In testimony before the House Financial Services Committee, Facebook CEO Mark Zuckerberg defended his company's proposed virtual currency, "Libra." The Committee also considered several bills related to technology and the financial services industry.
Mr. Zuckerberg emphasized that Facebook would not launch the Libra payment system until it has the support of U.S. regulators. He warned that, while these issues are being "debate[d]," China and other countries are working to launch similar payment systems. He argued that since Libra would be backed by U.S. dollars, it would "extend" U.S. financial leadership. He also addressed several concerns, assuring the legislators that:
a recent white paper co-authored by Facebook (see previous coverage) was intended to start a dialogue with financial experts and regulators, rather than serve as the "final word";
Facebook does not intend to "circumvent" regulators; and
the intended purpose of Libra is to provide for the transfer of money through an online payment system, not to be a replacement for sovereign currency.
Mr. Zuckerberg also affirmed Facebook's commitment to preventing discrimination among Facebook's advertisers. To "combat" discrimination, he stated, Facebook has made specific changes to policies in order to prevent discriminatory advertisement targeting. For example, Facebook banned the use of age, gender or zip codes in housing and credit advertisements.
Committee members at the hearing discussed several bills concerning technology and finance related to issues raised by the testimony. These included:
H.R. Draft "Keep Big Tech Out of Finance Act" would prohibit large platform utilities (i.e., Facebook) from (i) being authorized as, or affiliating with, a U.S. financial institution or (ii) operating a digital asset that is intended to be "widely used" as a method for exchange, pursuant to the Federal Reserve.
H.R. Draft "Stablecoins Are Securities Act of 2019" would make clear that a managed stablecoin is subject to the same securities laws' requirements as other securities that are meant to protect investors, such as disclosure, antifraud and conflicts of interest.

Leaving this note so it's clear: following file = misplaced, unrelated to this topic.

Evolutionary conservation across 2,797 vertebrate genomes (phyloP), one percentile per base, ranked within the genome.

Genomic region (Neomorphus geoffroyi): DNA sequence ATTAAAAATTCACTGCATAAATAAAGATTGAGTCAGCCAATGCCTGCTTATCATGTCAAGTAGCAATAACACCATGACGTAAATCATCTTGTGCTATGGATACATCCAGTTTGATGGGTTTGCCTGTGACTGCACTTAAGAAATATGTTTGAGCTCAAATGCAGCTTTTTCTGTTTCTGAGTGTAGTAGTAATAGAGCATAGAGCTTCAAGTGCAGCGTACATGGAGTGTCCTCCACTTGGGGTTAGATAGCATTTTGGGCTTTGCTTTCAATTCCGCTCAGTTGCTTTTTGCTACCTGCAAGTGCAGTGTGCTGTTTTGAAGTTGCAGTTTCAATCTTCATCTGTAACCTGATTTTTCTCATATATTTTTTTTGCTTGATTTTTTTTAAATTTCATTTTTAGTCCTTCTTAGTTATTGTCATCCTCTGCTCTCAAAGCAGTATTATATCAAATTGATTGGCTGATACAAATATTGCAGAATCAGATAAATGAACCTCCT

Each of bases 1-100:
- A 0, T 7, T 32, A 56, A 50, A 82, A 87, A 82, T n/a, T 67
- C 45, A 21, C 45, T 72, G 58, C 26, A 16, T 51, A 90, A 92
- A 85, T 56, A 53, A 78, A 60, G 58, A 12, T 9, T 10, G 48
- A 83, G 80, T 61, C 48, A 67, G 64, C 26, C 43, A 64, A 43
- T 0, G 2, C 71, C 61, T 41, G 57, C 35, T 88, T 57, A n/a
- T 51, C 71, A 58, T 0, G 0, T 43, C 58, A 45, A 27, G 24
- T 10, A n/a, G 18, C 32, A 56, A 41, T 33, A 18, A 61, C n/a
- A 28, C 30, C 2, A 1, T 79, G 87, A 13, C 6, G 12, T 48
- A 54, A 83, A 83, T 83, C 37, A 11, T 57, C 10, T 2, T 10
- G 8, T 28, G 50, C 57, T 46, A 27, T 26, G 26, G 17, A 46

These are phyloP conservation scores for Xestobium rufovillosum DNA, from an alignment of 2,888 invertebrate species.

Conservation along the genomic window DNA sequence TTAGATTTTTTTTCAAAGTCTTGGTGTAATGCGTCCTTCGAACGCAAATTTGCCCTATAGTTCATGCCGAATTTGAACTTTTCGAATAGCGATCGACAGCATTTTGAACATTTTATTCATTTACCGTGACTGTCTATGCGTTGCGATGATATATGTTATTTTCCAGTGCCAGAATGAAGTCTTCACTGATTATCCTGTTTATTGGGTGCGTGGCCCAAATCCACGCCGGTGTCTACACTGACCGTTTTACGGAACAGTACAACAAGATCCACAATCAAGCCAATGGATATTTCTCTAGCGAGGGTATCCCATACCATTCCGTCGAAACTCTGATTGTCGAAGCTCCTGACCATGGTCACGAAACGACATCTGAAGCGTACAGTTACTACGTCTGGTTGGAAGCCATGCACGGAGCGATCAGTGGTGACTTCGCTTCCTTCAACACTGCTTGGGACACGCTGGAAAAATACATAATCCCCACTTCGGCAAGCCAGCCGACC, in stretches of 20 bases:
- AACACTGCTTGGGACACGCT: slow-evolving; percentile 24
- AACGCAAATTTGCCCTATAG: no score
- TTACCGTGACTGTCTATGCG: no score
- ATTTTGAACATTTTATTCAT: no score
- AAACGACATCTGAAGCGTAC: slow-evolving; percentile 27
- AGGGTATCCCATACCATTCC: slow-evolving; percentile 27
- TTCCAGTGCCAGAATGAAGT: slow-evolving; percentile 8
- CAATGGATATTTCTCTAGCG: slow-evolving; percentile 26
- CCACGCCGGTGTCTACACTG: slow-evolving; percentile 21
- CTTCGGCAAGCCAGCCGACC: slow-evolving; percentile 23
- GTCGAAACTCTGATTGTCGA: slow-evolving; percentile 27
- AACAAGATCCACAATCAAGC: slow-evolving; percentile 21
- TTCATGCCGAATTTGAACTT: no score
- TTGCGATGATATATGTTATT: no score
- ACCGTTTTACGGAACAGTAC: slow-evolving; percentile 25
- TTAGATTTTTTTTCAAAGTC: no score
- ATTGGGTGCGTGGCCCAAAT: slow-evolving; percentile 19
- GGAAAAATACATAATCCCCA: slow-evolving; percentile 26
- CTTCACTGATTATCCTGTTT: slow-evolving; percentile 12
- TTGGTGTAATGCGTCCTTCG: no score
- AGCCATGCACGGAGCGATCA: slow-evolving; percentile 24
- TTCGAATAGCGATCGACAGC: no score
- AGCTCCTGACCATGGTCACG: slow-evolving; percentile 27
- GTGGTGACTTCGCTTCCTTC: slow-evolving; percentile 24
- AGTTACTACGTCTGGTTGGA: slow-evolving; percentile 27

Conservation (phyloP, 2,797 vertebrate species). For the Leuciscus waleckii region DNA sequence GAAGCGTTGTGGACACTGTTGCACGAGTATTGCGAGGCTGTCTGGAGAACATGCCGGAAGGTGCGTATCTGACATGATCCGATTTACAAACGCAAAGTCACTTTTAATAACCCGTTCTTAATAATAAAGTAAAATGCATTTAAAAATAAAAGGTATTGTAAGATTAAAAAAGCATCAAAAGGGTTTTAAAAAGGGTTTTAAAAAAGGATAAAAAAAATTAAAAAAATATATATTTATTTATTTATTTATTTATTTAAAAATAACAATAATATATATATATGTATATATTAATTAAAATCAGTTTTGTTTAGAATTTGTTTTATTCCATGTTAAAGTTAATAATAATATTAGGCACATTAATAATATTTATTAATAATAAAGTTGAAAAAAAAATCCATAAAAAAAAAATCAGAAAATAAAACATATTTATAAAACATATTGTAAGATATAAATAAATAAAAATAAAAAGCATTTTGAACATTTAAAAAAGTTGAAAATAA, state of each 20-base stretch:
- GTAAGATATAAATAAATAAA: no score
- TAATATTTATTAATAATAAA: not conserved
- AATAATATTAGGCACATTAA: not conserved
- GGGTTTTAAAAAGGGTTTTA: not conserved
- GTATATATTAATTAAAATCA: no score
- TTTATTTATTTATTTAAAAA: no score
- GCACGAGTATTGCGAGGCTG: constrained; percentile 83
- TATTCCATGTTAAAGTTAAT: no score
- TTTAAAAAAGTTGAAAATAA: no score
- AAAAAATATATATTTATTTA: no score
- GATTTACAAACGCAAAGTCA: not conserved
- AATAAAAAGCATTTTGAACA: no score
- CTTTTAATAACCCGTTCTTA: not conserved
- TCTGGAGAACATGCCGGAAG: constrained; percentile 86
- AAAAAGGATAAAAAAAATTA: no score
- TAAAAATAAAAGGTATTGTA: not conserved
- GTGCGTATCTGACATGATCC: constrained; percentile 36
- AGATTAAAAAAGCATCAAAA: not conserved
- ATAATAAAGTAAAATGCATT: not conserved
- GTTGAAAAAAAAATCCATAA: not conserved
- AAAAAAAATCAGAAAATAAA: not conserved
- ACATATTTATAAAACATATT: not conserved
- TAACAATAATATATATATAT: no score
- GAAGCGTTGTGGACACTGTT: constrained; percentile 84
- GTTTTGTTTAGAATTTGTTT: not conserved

H.R. Draft "Bill to Prohibit the Listing of Certain Securities" would limit issuers of stablecoins access to capital markets prohibiting certain trading on U.S. national securities exchanges.
H.R. Draft "Designing Accounting Safeguards to Help Broaden Oversight and Regulations on Data" would create more "transparency" on how consumer data is collected by requiring commercial data operators to disclose (i) the type of user data collected, (ii) an examination of how valuable the user data is and (iii) third-party contracts involving the collection of the data.
H.R. Draft "Diverse Asset Managers Act" would require SEC registrants to (i) consider at least one "diverse" asset manager when seeking asset management services and (ii) report to the SEC the extent to which diverse asset managers are used.
Facebook's attempted entry into the digital currency market accelerated the inevitable: Congress and the financial regulators are more closely scrutinizing the entry of technology firms into the financial markets. What was not inevitable was Congressional overreaction. While it now seems universal practice to refer to Libra as a Stablecoin, it is not: it is an asset-backed coin (try "ABCoin"). Because the managers of Libra would have had the ability to shift the assets supporting Libra, Libra is not stable. Because of the management of the underlying assets backing the product, Libra almost certainly would have been a "security," at least in the absence of an exemption, and therefore, it is not necessary to amend the securities laws to that end.
A true Stablecoin, whether backed by the dollar or another currency (or even a pool of currencies) may be issued as a custodial receipt that is not a security, and need not be regulated as a security. It would thus be a shame if such Stablecoins, which may very well provide an attractive alternative to other payment methods, were made impossible because of an overbroad reaction to Libra.
Mr. Zuckerberg is absolutely correct that the United States benefits if a global stablecoin backed by the dollar were to emerge. Facebook's principal mistake, which arguably reflects a certain lack of sophisticated understanding of financial regulation, was to go forward with a managed ABCoin, rather than a true Stablecoin.
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